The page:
Heart-centred business Archives - Page 6 of 6 - Kara Lambert

Category Archives for "Heart-centred business"

3 Facebook algorithm & putting social into social media

The them and us of social media - W2RWe are now almost a month into the new Facebook algorithm and one thing is patently clear – my reach died on my larger page.

I run two pages, one for each of my businesses (Write to Right & Schooled Up), and the larger of the two saw a dramatic drop in its reach. Normally I sit between 60-80% reach (total or post) for my page (all organic); with the change in algorithm it dropped to a third of that. I was in shock! I looked at Write to Right, a newer and smaller page, and its stats hadn’t changed, still 80-90% total reach. I was a little surprised, but being a much smaller page it wasn’t too surprising that it hadn’t moved.

So I pulled my socks up and went back to grass roots for Schooled Up. I looked at the articles about the new algorithm and I looked at what I was already doing. I was already sharing links the way that Facebook wanted them shared – no bait linking and with the image brought in from the website. I didn’t generate my own videos, so there was no benefit of having native video uploads. My photos were bright and colourful. I had engaging content. What was up?!

It hit me! Zuckerberg had gone back to grass roots Facebook, back to the user experience, closer to a true ‘social’ media platform. I had to be more sociable, I had to think link my end user, I had to use Facebook (as a business) like I use it as an individual. Tweet this

So what does that look like?

It means I think more about what my customer wants to see. What they are going through, what is bothering them, what will make their day easier, and I share that. I share more of myself. I used to be a little standoffish, not wanting to share too much of me on my page. I now inject more of my personality into my posts. Now, there is a word of caution here, my customers on the Schooled Up page are a happy chatty lot, they are there to see what I am making, have a laugh, and learn a hint or two. So, I can use emoticons and kisses in my posts, they don’t mind. But honestly, we can all lighten up a little bit! Even brain surgeons joke around; so why not try to find, better still make your own, a humorous quote or picture which will appeal to your ideal client.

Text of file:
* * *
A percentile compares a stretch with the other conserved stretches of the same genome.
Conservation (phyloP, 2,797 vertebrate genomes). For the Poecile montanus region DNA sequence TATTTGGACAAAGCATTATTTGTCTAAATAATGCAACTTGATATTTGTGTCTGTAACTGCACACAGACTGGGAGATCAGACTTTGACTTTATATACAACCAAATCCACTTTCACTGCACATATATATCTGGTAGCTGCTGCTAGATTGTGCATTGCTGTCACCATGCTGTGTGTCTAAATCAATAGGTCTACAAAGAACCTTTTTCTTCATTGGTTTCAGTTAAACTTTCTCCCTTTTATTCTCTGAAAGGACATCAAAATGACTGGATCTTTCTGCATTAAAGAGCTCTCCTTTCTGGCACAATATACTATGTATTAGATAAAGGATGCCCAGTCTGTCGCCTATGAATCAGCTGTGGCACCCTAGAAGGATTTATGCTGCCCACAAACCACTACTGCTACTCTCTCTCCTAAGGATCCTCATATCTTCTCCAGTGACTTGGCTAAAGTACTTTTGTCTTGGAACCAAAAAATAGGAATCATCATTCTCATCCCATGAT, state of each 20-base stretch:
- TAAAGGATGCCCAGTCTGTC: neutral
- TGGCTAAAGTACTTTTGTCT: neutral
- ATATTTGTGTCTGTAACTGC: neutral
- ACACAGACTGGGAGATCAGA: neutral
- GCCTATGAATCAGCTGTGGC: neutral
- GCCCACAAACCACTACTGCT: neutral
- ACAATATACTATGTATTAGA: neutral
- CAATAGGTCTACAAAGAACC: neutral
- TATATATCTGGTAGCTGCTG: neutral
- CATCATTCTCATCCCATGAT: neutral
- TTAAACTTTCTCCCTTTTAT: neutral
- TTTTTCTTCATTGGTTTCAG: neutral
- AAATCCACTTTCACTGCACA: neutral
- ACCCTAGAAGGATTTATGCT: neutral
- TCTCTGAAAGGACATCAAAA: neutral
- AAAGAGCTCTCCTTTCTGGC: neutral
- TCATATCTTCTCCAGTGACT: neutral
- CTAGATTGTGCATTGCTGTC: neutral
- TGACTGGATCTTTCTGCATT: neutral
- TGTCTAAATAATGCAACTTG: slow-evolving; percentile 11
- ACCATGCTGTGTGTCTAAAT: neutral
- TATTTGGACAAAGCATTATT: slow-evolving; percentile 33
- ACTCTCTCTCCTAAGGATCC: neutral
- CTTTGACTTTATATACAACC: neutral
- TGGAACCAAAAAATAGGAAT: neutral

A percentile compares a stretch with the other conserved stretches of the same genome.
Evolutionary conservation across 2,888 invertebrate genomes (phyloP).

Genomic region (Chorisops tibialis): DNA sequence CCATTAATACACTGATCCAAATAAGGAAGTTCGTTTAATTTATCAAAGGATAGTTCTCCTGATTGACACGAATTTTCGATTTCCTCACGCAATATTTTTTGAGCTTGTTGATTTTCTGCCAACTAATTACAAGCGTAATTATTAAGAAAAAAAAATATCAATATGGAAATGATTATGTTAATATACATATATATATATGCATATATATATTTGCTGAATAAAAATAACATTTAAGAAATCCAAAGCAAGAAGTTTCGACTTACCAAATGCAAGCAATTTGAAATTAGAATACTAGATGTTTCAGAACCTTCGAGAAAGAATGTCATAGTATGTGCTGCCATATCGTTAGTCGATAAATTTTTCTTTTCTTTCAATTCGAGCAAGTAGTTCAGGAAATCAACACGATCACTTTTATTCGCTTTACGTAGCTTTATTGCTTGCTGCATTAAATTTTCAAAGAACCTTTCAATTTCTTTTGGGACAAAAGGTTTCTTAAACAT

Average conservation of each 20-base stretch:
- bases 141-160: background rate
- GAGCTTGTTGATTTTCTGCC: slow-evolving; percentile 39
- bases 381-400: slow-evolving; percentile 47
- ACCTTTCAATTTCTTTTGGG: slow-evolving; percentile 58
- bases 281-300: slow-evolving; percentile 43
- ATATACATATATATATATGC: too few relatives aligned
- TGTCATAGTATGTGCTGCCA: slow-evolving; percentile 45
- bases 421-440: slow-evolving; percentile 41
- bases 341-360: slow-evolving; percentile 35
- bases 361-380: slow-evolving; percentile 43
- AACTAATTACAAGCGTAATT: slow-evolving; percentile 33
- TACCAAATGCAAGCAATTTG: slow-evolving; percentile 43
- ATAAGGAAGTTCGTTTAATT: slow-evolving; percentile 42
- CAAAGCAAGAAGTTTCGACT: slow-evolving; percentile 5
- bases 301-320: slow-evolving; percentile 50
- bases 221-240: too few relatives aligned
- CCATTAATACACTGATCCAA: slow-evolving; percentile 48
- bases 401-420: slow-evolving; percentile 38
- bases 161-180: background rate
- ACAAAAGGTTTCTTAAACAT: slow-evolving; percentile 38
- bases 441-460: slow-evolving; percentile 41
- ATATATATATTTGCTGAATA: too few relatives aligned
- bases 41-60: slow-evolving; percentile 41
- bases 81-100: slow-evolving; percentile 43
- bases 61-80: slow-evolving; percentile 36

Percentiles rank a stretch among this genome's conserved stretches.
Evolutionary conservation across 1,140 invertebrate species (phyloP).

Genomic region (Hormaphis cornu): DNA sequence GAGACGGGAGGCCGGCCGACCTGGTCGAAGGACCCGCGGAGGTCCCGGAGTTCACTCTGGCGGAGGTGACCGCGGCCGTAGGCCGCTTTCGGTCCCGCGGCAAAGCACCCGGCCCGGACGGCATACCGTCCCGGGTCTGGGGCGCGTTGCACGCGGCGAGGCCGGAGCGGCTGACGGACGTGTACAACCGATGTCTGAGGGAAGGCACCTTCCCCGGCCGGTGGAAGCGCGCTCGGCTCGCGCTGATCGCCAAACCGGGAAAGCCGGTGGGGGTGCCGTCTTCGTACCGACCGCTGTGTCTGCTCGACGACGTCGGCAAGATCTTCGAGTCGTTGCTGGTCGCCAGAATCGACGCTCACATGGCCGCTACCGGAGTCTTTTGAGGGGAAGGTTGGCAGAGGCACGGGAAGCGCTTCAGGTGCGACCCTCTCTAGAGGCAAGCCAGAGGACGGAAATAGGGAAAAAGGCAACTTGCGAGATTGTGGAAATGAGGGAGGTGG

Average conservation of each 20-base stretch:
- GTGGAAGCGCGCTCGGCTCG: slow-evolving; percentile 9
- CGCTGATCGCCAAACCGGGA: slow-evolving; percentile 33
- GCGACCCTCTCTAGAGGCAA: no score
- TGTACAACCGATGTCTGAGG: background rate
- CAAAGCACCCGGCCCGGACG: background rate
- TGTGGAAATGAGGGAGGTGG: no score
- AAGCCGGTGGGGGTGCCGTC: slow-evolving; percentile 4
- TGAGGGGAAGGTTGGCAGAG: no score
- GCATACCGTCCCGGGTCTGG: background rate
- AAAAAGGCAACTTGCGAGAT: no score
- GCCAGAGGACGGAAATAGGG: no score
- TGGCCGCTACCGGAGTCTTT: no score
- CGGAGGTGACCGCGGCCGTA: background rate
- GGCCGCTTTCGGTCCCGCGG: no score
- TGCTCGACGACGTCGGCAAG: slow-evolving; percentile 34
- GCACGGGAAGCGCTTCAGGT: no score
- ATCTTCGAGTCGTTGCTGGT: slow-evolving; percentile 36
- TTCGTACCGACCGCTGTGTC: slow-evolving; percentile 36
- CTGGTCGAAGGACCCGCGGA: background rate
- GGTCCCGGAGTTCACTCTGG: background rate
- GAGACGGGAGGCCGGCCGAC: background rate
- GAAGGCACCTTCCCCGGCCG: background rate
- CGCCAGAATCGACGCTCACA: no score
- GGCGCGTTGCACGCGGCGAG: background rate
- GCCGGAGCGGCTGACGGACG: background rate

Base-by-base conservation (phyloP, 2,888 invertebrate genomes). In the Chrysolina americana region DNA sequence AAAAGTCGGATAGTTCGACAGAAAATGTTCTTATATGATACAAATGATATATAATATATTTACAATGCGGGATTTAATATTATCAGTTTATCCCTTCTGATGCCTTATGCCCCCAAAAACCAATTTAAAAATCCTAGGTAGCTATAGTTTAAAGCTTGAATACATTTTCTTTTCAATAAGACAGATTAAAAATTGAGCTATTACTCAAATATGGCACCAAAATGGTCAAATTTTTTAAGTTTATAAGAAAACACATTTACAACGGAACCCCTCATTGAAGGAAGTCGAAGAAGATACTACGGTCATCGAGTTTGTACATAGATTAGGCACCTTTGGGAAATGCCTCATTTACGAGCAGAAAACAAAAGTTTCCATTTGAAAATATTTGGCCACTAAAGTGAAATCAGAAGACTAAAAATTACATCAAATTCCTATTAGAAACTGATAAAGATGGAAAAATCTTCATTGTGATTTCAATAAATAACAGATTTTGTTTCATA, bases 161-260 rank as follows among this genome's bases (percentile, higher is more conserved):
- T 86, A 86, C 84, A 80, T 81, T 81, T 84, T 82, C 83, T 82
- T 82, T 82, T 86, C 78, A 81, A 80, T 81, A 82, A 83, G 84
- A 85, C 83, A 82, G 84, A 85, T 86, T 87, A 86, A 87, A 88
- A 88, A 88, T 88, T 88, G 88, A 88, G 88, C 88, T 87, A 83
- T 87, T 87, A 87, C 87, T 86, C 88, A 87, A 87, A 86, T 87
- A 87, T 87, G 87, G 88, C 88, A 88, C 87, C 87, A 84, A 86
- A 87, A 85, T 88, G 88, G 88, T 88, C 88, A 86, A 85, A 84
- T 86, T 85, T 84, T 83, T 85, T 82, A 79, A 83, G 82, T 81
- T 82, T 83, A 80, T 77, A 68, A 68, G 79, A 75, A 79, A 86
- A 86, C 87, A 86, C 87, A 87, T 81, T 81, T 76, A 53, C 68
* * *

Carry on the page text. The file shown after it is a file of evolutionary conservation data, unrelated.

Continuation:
Speaking of lighten up. Don’t rant on Facebook. I mean don’t ever! As a user I am on Facebook to catch up with what my friends and family are up to and to see what great new things your business is doing. I do not want to hear how: Facebook isn’t playing nicely, how another business stole your idea, and at a push do I want to know that you can’t make a deadline because of illness. People will disagree with me, they will say that it boosts their stats – sure, temporarily. If you continue to whinge at your customers they will turn off. Consider this, your Facebook posts and page are your shop front, how would you feel as a customer if you walked into a store to some sour person whingeing about how bad business is. It’s not welcoming. Last year, Facebook published its research on how positive emotions in posts effected behaviour. I analysed it and wrote about how businesses can benefit from the research. I strongly suggest that you head over and revise that content. Why? Because with the change in algorithm to a more user oriented, socially driven Facebook, you will benefit from knowing what makes people click and comment on Facebook.

Now what do I mean about being sociable, well I wrote about it back in June 2014, but here are a few ideas. Consider what is troubling your ideal client (not sure who your ideal client is, here is where you can do some background work), then head to Pinterest, Google, ask them what their favourite pages are, or if you happen to be in your definition of you ideal client then look at your Newsfeed. Set up an interest list of the Facebook pages they find interesting and follow them, look at what they are sharing, share from them (you will be helping their stats too). Not too sure about that? Have a look at what is trending on Facebook. The other day, the big news item here in Australia was the change to the Cadbury crème egg recipe, so I found a DIY for the eggs and shared it, with a reference to the recipe change. It was huge! With most of my fans being parents, I shared a kinetic sand recipe just after Christmas – another popular one with my customers.